CBSO Centre, Birmingham, UK
They started and finished their continuous set with intense, tumbling pieces that had the same individual instrumental ingredients delivered in remarkably similar fashion. But what a difference! At the beginning it was like watching three musicians, each locked in their own little world, pouring out their own ideas for, it seemed, their own satisfaction. There could have been invisible walls between them; there could have been one between them and us.
On the left, Henry Grimes plucked urgently and nervously at the strings of his double bass to produce a low burbling thrum; in the centre Andrew Cyrille had set up a constant flurry around the drum kit that, likewise, formed a fairly uninterrupted swathe of strikes and scrapes; to the right Paul Dunmall poured out torrents of notes from his tenor saxophone in a stream broken only momentarily by the regular pauses needed for an intake of breath.
On and on they went, in isolation. Or so it seemed to me.
But just over an hour later they did the same kind of thing, except this time what I heard was a band – the three musicians still doing what they do best and, more specifically, the only thing they do, but now doing it in tight-knit accord with each other. Both pieces were a bit like the musical equivalent of a monochrome Jackson Pollock paintings (in dark grey upon dark grey, perhaps), except that the first time it had just been a murky mess while the second time light played across the surface, the layers gleaming. The difference is hard to express, but easy to feel. It’s the difference between wanting to leave and being glad I’d stayed.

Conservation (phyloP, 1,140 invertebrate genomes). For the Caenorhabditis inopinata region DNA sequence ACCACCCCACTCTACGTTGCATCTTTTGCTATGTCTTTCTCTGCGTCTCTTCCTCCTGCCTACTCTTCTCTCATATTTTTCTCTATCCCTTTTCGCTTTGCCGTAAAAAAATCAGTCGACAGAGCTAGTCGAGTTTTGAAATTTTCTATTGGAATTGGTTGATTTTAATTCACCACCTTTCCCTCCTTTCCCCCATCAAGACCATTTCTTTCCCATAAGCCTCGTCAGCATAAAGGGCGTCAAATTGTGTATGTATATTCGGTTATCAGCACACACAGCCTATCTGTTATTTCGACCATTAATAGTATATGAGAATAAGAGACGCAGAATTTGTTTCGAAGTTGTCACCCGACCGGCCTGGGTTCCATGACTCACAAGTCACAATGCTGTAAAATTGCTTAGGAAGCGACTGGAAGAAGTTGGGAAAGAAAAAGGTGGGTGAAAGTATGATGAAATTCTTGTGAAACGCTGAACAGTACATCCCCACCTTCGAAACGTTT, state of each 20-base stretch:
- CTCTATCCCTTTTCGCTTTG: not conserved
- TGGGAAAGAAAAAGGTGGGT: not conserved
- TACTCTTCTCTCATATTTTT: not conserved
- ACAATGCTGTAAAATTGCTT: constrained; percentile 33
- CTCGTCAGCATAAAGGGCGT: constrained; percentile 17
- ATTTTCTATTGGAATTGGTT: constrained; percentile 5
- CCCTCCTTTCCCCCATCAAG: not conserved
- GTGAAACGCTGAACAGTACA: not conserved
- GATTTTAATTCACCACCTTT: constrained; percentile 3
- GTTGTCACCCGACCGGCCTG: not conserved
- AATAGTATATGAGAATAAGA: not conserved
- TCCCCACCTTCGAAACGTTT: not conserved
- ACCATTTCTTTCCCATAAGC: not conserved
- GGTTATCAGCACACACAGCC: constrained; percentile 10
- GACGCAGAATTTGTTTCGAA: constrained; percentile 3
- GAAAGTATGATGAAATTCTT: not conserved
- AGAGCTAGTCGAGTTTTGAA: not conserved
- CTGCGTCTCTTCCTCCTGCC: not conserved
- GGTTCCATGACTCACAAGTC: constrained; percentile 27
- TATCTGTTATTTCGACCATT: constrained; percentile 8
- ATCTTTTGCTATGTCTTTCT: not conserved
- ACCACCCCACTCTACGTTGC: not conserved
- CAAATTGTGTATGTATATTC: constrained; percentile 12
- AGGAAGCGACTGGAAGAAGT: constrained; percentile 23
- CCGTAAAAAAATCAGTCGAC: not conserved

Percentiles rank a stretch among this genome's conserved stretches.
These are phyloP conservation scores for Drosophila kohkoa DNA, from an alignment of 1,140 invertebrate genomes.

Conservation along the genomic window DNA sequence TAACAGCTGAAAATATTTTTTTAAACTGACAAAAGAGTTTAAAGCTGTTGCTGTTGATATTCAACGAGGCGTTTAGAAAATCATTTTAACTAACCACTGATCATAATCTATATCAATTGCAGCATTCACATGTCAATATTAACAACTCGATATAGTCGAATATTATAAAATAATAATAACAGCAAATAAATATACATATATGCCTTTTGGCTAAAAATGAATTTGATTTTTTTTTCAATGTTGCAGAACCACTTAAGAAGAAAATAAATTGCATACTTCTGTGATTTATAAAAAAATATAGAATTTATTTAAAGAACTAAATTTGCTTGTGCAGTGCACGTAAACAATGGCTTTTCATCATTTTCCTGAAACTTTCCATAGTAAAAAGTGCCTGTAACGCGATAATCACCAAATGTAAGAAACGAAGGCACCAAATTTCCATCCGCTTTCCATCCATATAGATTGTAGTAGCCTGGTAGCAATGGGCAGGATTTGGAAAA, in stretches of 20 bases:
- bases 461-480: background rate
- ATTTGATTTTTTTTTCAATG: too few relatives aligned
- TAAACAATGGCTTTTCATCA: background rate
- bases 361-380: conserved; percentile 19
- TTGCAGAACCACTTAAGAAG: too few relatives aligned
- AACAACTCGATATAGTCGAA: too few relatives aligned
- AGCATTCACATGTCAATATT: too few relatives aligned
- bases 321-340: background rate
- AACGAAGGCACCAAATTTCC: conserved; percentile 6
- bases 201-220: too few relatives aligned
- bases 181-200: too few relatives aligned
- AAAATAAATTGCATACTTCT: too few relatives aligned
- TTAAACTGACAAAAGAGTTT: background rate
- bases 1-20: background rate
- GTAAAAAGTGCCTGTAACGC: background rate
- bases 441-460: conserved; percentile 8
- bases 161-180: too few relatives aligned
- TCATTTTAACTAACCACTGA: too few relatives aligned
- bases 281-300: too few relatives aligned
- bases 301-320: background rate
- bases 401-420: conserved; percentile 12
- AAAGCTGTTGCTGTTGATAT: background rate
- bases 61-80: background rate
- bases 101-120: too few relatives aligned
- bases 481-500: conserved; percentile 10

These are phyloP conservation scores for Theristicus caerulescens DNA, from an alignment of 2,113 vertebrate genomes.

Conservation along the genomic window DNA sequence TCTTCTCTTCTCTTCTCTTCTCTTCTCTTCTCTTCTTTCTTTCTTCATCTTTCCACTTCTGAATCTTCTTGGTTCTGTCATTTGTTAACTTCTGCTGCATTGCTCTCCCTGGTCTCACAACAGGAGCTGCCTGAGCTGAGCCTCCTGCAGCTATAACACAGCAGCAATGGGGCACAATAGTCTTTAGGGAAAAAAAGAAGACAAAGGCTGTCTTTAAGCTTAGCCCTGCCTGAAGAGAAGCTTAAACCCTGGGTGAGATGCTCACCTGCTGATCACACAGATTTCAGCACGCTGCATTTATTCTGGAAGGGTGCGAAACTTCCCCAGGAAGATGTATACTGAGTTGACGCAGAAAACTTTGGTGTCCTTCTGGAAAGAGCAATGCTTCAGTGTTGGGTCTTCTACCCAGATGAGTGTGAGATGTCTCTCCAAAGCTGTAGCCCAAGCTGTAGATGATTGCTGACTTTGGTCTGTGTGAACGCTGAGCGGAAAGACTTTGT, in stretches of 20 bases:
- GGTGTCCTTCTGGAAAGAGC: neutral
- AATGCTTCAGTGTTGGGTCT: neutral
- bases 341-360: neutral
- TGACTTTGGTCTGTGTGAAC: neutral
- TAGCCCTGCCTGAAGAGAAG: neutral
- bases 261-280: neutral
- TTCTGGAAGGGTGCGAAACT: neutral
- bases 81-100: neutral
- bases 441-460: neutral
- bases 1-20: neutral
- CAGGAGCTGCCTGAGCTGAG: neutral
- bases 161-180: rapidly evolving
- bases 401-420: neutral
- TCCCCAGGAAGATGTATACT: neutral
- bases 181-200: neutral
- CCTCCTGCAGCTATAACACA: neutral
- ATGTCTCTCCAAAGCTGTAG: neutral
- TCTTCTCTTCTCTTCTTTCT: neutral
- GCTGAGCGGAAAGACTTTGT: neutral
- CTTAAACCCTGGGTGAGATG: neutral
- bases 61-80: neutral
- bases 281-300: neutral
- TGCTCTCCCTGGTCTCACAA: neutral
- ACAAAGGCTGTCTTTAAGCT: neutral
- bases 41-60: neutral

In between, Dunmall played clarinet and came worryingly close to playing a tune; Grimes did one of his unfathomable arco solos, read a poem which linked the now to to the origins of the world, and played violin. His violin playing reminds me of no one so much as John Cale playing viola with the Velvet Underground.
The most magical moment for me came when Cyrille started a groove (or as near to a groove as free jazz gets) with stick on stick, varying the pressure of the hit and so producing an almost melodic variation in note and tone. He built this motif up and spread it subtly to the rest of the kit while Grimes held a rhythmic scrape and saw on violin and Dunmall conversed with the two of them on soprano. The sound of Dunmall’s bagpipes – again it’s a torrent of notes but this time uninhibited by the need for breaths – added a nice earthy and strangely British touch to what had been music not of any particular country or even of this earth. It’s somehow stranger than that – a kind of intergalactic buzz, rattle, screech and squeal of the spheres.
The encore was almost a blues, almost that jazz that is – what would you call it? – “fenced in” rather than “free”?